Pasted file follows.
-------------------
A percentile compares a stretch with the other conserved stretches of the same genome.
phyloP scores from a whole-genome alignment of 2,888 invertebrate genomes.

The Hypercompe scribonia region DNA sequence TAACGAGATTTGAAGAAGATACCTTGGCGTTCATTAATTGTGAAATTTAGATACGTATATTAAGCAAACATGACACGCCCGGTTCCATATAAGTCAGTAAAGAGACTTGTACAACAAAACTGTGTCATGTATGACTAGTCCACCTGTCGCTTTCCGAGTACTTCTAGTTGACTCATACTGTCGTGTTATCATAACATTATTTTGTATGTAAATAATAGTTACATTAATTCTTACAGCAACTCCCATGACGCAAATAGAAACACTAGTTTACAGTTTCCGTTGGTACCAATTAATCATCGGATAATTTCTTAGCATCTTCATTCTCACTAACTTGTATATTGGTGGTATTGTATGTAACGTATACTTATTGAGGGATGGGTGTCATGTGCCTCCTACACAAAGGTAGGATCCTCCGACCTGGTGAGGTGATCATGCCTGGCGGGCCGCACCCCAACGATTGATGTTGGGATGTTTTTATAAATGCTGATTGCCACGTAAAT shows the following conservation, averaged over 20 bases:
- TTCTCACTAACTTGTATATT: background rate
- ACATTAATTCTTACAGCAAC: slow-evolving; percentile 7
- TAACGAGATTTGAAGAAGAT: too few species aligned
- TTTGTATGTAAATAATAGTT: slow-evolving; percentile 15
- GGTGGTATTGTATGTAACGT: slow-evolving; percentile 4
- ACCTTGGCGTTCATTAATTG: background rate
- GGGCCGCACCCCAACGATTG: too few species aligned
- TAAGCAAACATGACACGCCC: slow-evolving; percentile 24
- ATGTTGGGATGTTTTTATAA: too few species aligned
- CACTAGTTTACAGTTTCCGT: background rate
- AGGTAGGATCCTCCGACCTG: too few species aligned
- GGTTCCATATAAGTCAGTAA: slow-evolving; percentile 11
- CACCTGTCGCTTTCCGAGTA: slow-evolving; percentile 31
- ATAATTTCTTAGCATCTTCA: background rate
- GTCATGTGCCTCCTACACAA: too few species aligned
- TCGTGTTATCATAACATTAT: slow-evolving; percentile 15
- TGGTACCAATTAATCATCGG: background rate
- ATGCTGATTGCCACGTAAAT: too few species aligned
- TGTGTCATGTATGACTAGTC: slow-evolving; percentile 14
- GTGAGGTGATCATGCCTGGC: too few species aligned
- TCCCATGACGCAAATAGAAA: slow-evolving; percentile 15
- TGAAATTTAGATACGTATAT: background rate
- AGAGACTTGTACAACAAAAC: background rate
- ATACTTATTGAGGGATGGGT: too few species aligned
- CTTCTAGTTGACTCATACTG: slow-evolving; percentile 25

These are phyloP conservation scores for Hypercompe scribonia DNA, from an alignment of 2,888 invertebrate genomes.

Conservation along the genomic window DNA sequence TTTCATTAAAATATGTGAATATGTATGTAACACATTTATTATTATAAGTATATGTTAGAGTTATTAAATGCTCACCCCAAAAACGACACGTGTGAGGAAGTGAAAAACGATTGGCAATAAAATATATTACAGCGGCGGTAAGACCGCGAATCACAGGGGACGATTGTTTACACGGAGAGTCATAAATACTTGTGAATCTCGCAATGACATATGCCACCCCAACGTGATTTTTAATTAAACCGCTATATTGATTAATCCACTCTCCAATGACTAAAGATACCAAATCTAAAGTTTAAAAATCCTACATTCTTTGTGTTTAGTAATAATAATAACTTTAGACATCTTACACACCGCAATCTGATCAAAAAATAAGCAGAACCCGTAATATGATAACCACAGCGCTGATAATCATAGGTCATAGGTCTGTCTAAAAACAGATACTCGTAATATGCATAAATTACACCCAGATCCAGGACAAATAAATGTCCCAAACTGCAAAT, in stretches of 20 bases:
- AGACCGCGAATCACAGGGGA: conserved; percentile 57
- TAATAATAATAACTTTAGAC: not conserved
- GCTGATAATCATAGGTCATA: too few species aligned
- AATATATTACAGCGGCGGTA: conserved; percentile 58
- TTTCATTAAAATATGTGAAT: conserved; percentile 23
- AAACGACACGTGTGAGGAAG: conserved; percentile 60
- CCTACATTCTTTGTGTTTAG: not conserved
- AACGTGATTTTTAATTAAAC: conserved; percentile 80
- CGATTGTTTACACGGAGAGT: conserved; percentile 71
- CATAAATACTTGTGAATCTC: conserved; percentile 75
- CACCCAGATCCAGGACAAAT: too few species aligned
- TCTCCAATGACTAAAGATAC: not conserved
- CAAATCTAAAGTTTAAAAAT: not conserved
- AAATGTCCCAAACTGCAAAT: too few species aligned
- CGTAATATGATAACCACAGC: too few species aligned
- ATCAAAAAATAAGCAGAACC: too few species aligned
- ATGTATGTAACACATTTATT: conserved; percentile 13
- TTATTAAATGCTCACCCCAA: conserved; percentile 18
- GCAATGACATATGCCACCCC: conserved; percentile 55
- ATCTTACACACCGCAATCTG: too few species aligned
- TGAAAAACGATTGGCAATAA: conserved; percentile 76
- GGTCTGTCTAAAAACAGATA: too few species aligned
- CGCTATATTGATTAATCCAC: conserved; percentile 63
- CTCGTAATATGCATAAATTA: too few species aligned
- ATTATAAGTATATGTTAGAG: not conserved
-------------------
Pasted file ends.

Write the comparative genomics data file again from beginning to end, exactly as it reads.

A percentile compares a stretch with the other conserved stretches of the same genome.
phyloP scores from a whole-genome alignment of 2,888 invertebrate genomes.

The Hypercompe scribonia region DNA sequence TAACGAGATTTGAAGAAGATACCTTGGCGTTCATTAATTGTGAAATTTAGATACGTATATTAAGCAAACATGACACGCCCGGTTCCATATAAGTCAGTAAAGAGACTTGTACAACAAAACTGTGTCATGTATGACTAGTCCACCTGTCGCTTTCCGAGTACTTCTAGTTGACTCATACTGTCGTGTTATCATAACATTATTTTGTATGTAAATAATAGTTACATTAATTCTTACAGCAACTCCCATGACGCAAATAGAAACACTAGTTTACAGTTTCCGTTGGTACCAATTAATCATCGGATAATTTCTTAGCATCTTCATTCTCACTAACTTGTATATTGGTGGTATTGTATGTAACGTATACTTATTGAGGGATGGGTGTCATGTGCCTCCTACACAAAGGTAGGATCCTCCGACCTGGTGAGGTGATCATGCCTGGCGGGCCGCACCCCAACGATTGATGTTGGGATGTTTTTATAAATGCTGATTGCCACGTAAAT shows the following conservation, averaged over 20 bases:
- TTCTCACTAACTTGTATATT: background rate
- ACATTAATTCTTACAGCAAC: slow-evolving; percentile 7
- TAACGAGATTTGAAGAAGAT: too few species aligned
- TTTGTATGTAAATAATAGTT: slow-evolving; percentile 15
- GGTGGTATTGTATGTAACGT: slow-evolving; percentile 4
- ACCTTGGCGTTCATTAATTG: background rate
- GGGCCGCACCCCAACGATTG: too few species aligned
- TAAGCAAACATGACACGCCC: slow-evolving; percentile 24
- ATGTTGGGATGTTTTTATAA: too few species aligned
- CACTAGTTTACAGTTTCCGT: background rate
- AGGTAGGATCCTCCGACCTG: too few species aligned
- GGTTCCATATAAGTCAGTAA: slow-evolving; percentile 11
- CACCTGTCGCTTTCCGAGTA: slow-evolving; percentile 31
- ATAATTTCTTAGCATCTTCA: background rate
- GTCATGTGCCTCCTACACAA: too few species aligned
- TCGTGTTATCATAACATTAT: slow-evolving; percentile 15
- TGGTACCAATTAATCATCGG: background rate
- ATGCTGATTGCCACGTAAAT: too few species aligned
- TGTGTCATGTATGACTAGTC: slow-evolving; percentile 14
- GTGAGGTGATCATGCCTGGC: too few species aligned
- TCCCATGACGCAAATAGAAA: slow-evolving; percentile 15
- TGAAATTTAGATACGTATAT: background rate
- AGAGACTTGTACAACAAAAC: background rate
- ATACTTATTGAGGGATGGGT: too few species aligned
- CTTCTAGTTGACTCATACTG: slow-evolving; percentile 25

These are phyloP conservation scores for Hypercompe scribonia DNA, from an alignment of 2,888 invertebrate genomes.

Conservation along the genomic window DNA sequence TTTCATTAAAATATGTGAATATGTATGTAACACATTTATTATTATAAGTATATGTTAGAGTTATTAAATGCTCACCCCAAAAACGACACGTGTGAGGAAGTGAAAAACGATTGGCAATAAAATATATTACAGCGGCGGTAAGACCGCGAATCACAGGGGACGATTGTTTACACGGAGAGTCATAAATACTTGTGAATCTCGCAATGACATATGCCACCCCAACGTGATTTTTAATTAAACCGCTATATTGATTAATCCACTCTCCAATGACTAAAGATACCAAATCTAAAGTTTAAAAATCCTACATTCTTTGTGTTTAGTAATAATAATAACTTTAGACATCTTACACACCGCAATCTGATCAAAAAATAAGCAGAACCCGTAATATGATAACCACAGCGCTGATAATCATAGGTCATAGGTCTGTCTAAAAACAGATACTCGTAATATGCATAAATTACACCCAGATCCAGGACAAATAAATGTCCCAAACTGCAAAT, in stretches of 20 bases:
- AGACCGCGAATCACAGGGGA: conserved; percentile 57
- TAATAATAATAACTTTAGAC: not conserved
- GCTGATAATCATAGGTCATA: too few species aligned
- AATATATTACAGCGGCGGTA: conserved; percentile 58
- TTTCATTAAAATATGTGAAT: conserved; percentile 23
- AAACGACACGTGTGAGGAAG: conserved; percentile 60
- CCTACATTCTTTGTGTTTAG: not conserved
- AACGTGATTTTTAATTAAAC: conserved; percentile 80
- CGATTGTTTACACGGAGAGT: conserved; percentile 71
- CATAAATACTTGTGAATCTC: conserved; percentile 75
- CACCCAGATCCAGGACAAAT: too few species aligned
- TCTCCAATGACTAAAGATAC: not conserved
- CAAATCTAAAGTTTAAAAAT: not conserved
- AAATGTCCCAAACTGCAAAT: too few species aligned
- CGTAATATGATAACCACAGC: too few species aligned
- ATCAAAAAATAAGCAGAACC: too few species aligned
- ATGTATGTAACACATTTATT: conserved; percentile 13
- TTATTAAATGCTCACCCCAA: conserved; percentile 18
- GCAATGACATATGCCACCCC: conserved; percentile 55
- ATCTTACACACCGCAATCTG: too few species aligned
- TGAAAAACGATTGGCAATAA: conserved; percentile 76
- GGTCTGTCTAAAAACAGATA: too few species aligned
- CGCTATATTGATTAATCCAC: conserved; percentile 63
- CTCGTAATATGCATAAATTA: too few species aligned
- ATTATAAGTATATGTTAGAG: not conserved